Only in Zurich by Duncan J.D. Smith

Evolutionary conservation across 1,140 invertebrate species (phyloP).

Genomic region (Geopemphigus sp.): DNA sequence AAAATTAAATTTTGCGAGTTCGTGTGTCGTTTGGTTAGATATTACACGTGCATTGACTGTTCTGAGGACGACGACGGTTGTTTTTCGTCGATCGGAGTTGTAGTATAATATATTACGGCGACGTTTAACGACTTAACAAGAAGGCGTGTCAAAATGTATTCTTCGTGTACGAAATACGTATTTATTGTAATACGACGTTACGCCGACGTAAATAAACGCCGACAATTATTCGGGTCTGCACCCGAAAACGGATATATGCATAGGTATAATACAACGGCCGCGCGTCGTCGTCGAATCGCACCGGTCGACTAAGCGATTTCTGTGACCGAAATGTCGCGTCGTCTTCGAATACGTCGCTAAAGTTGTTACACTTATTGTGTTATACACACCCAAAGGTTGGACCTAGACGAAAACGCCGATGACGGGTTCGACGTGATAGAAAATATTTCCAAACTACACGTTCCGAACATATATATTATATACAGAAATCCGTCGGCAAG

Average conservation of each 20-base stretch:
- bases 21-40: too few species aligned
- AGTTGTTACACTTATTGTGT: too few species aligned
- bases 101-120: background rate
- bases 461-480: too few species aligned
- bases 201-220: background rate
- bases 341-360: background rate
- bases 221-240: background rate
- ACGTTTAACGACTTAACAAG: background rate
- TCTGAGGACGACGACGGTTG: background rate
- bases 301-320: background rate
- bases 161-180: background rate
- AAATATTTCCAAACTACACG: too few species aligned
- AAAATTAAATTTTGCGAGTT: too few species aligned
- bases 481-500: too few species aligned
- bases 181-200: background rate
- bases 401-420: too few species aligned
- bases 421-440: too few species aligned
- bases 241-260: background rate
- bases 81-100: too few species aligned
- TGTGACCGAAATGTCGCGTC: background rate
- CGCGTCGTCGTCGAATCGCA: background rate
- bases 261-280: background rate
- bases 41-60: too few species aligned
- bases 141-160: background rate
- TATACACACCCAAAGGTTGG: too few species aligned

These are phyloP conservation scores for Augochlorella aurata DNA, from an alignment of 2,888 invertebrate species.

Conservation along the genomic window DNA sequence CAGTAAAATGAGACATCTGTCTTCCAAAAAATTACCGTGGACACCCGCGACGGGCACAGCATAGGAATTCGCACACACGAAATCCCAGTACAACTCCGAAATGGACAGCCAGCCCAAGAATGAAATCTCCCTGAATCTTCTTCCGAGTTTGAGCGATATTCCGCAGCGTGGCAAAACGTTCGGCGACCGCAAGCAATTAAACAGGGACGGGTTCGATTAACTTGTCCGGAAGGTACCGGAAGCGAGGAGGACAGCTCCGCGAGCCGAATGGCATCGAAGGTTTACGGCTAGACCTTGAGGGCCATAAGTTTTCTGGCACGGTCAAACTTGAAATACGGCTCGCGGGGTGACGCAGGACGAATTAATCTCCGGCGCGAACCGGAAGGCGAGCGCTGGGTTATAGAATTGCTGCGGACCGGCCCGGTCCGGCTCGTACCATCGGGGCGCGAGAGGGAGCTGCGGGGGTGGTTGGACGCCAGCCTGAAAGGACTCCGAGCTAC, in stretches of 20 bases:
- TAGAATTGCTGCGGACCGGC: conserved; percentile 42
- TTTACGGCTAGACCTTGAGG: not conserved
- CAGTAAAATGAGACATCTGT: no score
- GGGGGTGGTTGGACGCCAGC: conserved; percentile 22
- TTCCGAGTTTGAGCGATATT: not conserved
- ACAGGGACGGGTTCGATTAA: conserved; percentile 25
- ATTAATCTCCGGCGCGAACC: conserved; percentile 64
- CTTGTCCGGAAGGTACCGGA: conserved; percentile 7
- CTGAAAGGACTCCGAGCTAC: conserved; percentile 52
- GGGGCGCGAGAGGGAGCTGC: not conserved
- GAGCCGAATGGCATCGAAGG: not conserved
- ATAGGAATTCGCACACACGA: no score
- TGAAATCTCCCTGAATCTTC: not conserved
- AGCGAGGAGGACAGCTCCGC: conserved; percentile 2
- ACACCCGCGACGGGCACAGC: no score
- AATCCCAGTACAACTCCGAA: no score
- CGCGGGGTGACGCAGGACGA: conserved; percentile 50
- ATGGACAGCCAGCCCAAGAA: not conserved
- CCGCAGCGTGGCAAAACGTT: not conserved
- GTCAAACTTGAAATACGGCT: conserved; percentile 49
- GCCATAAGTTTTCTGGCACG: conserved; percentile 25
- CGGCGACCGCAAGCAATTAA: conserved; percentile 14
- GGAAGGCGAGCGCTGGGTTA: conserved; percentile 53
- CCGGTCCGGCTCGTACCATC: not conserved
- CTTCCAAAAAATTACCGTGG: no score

District 1 31 Burning the Böögg District 1 (Hochschulen), the Sechseläuten festival on Sechseläutenplatz Tram 2, 5, 8, 9, 11 Bellevue; Bus 912, 916 Being Switzerland’s financial capital may have given Zurich a staid reputation but when it comes to exciting street festivals it is more than a match for other European cities. Fasnacht in February, for instance, is a boisterous Lenten affair, followed by the triennial Züri Fäscht in July, and the colourful Street Parade in August, one of Europe’s biggest street festivals. Zurich is also home to the Caliente, the largest celebra- tion of Latin American culture in the German-speaking world. But it is the city’s traditional spring festival, the curiously-named Sechseläuten, which is the most dramatic. The origins of Sechseläuten stretch back to medieval times, when Zurich’s trade guilds controlled the city (see no. 10). The length of the working day was strictly regulated, finishing at nightfall in win- ter, and in summer when the church bells tolled six o’clock. The first day of summertime working hours was a cause for celebration in the city’s guildhalls (Zunfthäuser) because it meant that workers gained a few precious hours of daylight leisure time each evening. This ex- plains why the celebrations were called Sechseläuten, or Six O’Clock Bells. Sechseläuten has been celebrated in its current form each April since the early twentieth century. The festivities commence with the Procession of the Guilds (Zug der Zünfte), which comprises several thousand men in historical costume, together with hundreds of horses, carriages, and musicians (despite Swiss women having gained the vote in 1971 they are still not permitted to join the guilds, and so cannot take part in the procession; their own Fraumünsterzunft is not recognised by the traditional guilds). The procession winds its way through the streets of the Altstadt and arrives at 6pm in the suitably-named Sechse­ läutenplatz (Hochschulen) on the shore of Lake Zurich (Zürichsee). Guildsmen on horseback then gallop around a huge pre-prepared bon- fire, on the top of which is a straw effigy in the form of a giant snow- man. Known as the Böögg the effigy representsWinter, and its burning symbolises the welcome return of Spring. With the same etymology as the English word Bogeyman, a Böögg was originally a masked figure doing mischief and frightening children during the Lenten carnival season. 90